During the course of the morning the Falcon undertook 4 hunts and the Tiercel, who didn't show for a couple of hours, 3 hunts, some very close near misses, 2 were struck but they failed to hold.
More or less every Crane was used, especially the ones with baskets at the end to hunt from, even when most were working, the Peregrines, including Solo simply stayed in position turning round as the Crane turned.
Not only have they adapted to the Cranes, they have also mastered the art of staying aboard whilst the Cranes are working, even when jibbing up and down.

As I have said before, I know I am biased as I have a passion for them; they are an absolutely incredible species which seem to adapt and take everything in their stride including a major construction site.
Solo with lots of enthusiasm was getting in the way sometimes on hunts but was also trying for himself, in one instance hitting a pigeon, failing to hold and then returning back with talons full of feathers, he is getting close to the finished article.(This was in the filming when I got a little excited and dramatic and was heard to say, he’s got something repeatedly.)

Hunting by the adults seemed half hearted at times with no tenacity and I expect this was due to the gathering heat; it was certainly getting very hot.
Eventually the Falcon retired to the shade leaving the Tiercel with Solo in attendance on the north east chimney, which is how we left them.
They would eventually take prey but they are in no rush and have the patience of the predator.

Falcon on one of the Luffer Cranes




Trying himself going for a Feral Pigeon

Gathering speed

Juvenile with Tiercel, 'mantling' possibly trying to stay cool or intimidate his Dad into feeding him

Staying on Crane even whilst working

Juvenile and Tiercel



The BBC people thought the site was great, they got some good footage and found the peregrines quite incredible, at times struggling to keep up with the sheer speed of them as they hunted. 
A great day, the footage went out on Monday, not unexpectedly some of what I said was not used like Hen Harrier and Birds of Prey Persecution on Grouse Moors, additionally Black Redstarts that also breed on site.

I also mentioned what Battersea Power Station Development Company Limited and MACE have done for the birds, including how workers/crane drivers look out for the birds/toolbox talks, management plan and safety measures on site etc, unfortunately not used.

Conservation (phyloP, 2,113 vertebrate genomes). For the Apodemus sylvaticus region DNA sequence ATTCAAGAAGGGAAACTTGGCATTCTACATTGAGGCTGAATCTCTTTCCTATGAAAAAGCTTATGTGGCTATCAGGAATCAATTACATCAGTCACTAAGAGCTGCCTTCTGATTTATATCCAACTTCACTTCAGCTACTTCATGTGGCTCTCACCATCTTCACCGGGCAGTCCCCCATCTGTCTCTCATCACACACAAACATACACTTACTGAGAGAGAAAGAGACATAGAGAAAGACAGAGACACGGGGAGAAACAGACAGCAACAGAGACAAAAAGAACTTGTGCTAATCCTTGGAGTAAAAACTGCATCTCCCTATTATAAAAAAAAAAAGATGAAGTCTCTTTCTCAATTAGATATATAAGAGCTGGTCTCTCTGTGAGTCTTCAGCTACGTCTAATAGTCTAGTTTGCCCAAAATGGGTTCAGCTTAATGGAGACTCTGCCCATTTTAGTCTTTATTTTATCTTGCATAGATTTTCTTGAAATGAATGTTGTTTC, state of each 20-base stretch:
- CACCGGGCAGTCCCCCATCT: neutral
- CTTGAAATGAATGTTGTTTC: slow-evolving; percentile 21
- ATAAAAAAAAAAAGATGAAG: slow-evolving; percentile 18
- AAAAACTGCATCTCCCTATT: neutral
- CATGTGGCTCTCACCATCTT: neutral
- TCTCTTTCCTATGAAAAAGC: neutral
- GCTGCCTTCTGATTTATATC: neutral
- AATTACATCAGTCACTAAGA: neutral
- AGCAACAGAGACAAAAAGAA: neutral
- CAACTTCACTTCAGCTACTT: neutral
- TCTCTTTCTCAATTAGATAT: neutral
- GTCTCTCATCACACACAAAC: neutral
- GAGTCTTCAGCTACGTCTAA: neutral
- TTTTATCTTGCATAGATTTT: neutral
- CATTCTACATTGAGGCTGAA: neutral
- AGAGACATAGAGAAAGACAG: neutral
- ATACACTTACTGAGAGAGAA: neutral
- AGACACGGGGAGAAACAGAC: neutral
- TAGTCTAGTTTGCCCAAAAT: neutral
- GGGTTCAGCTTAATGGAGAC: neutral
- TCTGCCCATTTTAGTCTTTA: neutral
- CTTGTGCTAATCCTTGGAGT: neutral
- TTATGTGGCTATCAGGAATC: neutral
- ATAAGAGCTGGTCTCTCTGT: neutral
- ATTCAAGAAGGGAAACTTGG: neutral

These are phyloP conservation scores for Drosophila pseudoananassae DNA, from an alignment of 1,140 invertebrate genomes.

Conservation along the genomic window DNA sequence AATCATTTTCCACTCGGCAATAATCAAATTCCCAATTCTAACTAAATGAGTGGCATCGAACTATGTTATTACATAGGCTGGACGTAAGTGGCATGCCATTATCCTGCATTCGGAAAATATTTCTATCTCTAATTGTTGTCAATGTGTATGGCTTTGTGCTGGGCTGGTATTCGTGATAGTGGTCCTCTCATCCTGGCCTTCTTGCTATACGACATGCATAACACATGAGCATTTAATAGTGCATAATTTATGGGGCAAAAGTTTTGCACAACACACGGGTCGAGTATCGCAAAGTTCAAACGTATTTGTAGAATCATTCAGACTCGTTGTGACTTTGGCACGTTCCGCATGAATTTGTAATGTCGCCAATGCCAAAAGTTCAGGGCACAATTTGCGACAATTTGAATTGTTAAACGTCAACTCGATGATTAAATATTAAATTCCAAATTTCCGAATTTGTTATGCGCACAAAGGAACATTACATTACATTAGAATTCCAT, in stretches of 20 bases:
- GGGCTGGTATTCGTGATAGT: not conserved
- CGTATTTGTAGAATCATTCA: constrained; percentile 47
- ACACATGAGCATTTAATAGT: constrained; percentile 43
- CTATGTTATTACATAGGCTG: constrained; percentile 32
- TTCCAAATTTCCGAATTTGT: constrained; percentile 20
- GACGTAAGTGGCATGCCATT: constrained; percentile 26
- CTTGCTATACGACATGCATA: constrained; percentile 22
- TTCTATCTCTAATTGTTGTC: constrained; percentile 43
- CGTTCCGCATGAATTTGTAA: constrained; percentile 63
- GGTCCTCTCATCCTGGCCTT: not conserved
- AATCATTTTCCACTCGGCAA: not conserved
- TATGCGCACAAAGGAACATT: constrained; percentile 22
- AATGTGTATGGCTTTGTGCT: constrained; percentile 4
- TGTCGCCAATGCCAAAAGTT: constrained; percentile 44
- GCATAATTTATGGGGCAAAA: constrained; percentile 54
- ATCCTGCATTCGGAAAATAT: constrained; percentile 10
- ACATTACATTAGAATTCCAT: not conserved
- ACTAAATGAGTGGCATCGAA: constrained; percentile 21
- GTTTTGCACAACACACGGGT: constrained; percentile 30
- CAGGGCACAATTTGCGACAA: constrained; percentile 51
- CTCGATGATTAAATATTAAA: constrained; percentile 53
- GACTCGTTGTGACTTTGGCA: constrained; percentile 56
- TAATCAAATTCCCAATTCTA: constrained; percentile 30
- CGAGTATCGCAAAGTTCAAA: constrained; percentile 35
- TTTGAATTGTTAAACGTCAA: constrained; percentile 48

Hopefully everyone enjoyed it, a lot of credit should go to BPSDC and MACE for the incredible mitigation put in place on site, the Peregrines most successful breeding period has been when Construction began in 2013.

Wednesday 22 August 2018

Beckton Sewage Works

August 18th 

Some migrants are now starting to show, not least large numbers of Sand Martins frequenting the newer section of the Sewage Works.

The low level of activity around the tanks has given them a resting place undisturbed in the roadways and more importantly is also providing a great insect food source.
Much is down to Thames Water not cutting and leaving large areas to grow naturally, it pulls in massive amounts of insects not surprisingly; I have had good numbers of Dragons and Butterflies here as well.

On the above date there was around 150 Sand Martins, 10 House Martins and 3 Swifts fuelling up/resting in preparation for the long journey to Africa soon.

Wednesday 15 August 2018

Beckton Gulls,whatever next

As you may be aware from past posts if a regular reader, Gulls have never given me my kicks unless it’s a Mediterranean Gull out on the end of Southend Pier.

However in undertaking a year list annually at Beckton, I still need Caspian Gull for the year after missing out on one last winter, I am forced to go through the vast hordes of them on the Thames forever searching.

It can be monotonous, I am not a patient man, additionally I feel guilty and a turncoat as I should be looking up at the sky looking for Raptors, however, after a visit on Tuesday, something happened, I quite enjoyed it and I found some ‘goodies’.

2 Juvenile Mediterranean Gulls were the highlights, the light was not great so picture quality was not good, additionally I then found a juvenile Yellow Legged Gull which was carrying a green ring on its left leg.
This bird had been seen previously by Dominic at Rainham and was carrying the numerals 060:C, from Dom’s info it appears the bird is from Carmargue, Southern France.

The heavy mob with juvenile, suspect this is the Jetty pair bred again

I will find/see a Caspian this year I am sure, my yearlist is stuck on 96 but having checked my site list which stands at 136, I realised that Little Gull is still not on there, now that I am a Gull Guru this will soon be rectified.